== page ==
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Montanans Are Uncertain About 3 Ballot Measures, Poll Finds

Someone drops a ballot into a box to vote in this stock photo.
Jackie Yamanaka
Yellowstone Public Radio

A political analyst found there’s a high level of uncertainty about 3 of the measures on the November 6th ballot. David Parker said that doesn’t bode well for 2 of them.

“Don’t know often means we’ll go for the status quo,” said Parker, MTN’s chief political analyst and a MSU political scientist. “The status quo on initiatives is that you’re going to say, ‘I don’t want to change the law I’m going to vote no.’”

In the MSU-MTN Poll, respondents were asked about 3 ballot measures:  I-185, I-186 and Legislative Referendum 128. The poll found collectively that between 18-to-22% of respondents said they didn’t know how they would vote.

I-185 seeks to increase the tobacco tax. The revenue raised would be used to pay for Medicaid Expansion and it would make that health coverage for the working poor permanent.

Credit MSU-MTN Poll
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Parker said the high level of voter high uncertainty could mean I-185 is headed for defeat.

“Here’s why I think it’s going to lose: remember what I said, ‘don’t know’ basically means ‘no,’” he said.

Parker also pointed out the overwhelming amount of money opponents, primarily tobacco companies are spending. So far, spending has eclipsed $25 million with opponents greatly outspending proponents.

“So when you think about the information environment that’s so skewed in one direction that tells me that I think this is going to lose,” said Parker. “This is going to cause some serious problems - I think - for the governor in the next legislative session.”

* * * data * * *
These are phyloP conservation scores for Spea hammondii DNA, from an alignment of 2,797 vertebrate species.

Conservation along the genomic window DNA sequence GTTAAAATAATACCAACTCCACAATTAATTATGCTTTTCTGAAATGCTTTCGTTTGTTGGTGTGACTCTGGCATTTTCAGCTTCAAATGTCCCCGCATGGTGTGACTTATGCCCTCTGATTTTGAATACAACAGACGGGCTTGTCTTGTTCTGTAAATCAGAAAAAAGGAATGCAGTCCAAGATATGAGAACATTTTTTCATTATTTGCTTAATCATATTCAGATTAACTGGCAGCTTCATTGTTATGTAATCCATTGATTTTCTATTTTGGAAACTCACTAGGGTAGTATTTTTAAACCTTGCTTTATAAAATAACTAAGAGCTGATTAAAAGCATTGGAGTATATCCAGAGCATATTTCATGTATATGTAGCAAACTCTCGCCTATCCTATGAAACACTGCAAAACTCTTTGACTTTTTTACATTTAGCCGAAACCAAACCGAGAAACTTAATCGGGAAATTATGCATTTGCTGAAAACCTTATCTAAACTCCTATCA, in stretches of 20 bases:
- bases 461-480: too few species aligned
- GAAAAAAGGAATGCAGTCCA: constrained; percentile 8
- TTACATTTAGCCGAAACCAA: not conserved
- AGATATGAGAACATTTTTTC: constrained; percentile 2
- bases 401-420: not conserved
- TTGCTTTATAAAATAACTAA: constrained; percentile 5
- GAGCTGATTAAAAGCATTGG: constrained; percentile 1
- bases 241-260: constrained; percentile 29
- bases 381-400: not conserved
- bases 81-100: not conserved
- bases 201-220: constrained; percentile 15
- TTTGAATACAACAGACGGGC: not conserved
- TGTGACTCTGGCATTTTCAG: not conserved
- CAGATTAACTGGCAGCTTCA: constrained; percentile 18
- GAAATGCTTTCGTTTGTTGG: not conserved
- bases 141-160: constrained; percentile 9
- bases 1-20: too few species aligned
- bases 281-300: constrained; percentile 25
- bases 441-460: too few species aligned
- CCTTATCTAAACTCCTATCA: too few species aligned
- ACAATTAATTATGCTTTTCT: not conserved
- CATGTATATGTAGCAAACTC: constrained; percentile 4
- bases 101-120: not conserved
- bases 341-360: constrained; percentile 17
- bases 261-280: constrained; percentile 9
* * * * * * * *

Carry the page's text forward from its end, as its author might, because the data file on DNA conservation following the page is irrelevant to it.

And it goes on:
That’s because Montana’s current Medicaid Expansion law is set to sunset next year unless lawmakers reauthorize the program.

Credit MSU-MTN Poll
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The other ballot measure that may also be headed for defeat is I-186 aimed at hard-rock mining. Again, Parker points to the high number of undecided voters.

“So in this case, I think a lot of those don’t knows - maybe upwards of 90% of them - are actually no’s,” he said. “Which means if you take that into consideration this is neck-and-neck at the end of the day. So this is one I’m going to say is too close to call despite we have this 50.6 to 28.6 margin.”

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As for the third ballot measure in the poll, Parker said it’s a bit awkward that MSU, one of the poll sponsors, is asking registered voters for their opinion on whether to continue the 6 mill levy that helps fund the Montana University system.  He said that’s one possible reason for the high number of  “don’t know” responses.

Still he pointed out if uncertainty means voters will stick with the status quo - and that is exactly what voters are being asked to do – he anticipates this measure will pass.

“The status quo is the mill levy. It exists and has been supported. So some of those ‘Don’t Know” at the end of the day are probably going to be ‘yeses,’” he said.

The poll was conducted at the end of September through early October. Some 10,400 questionnaires were mailed to registered Montana voters across the state. About 20% were returned. That’s a margin historically better than those conducted by telephone. The margin of error is plus-or-minus 2%.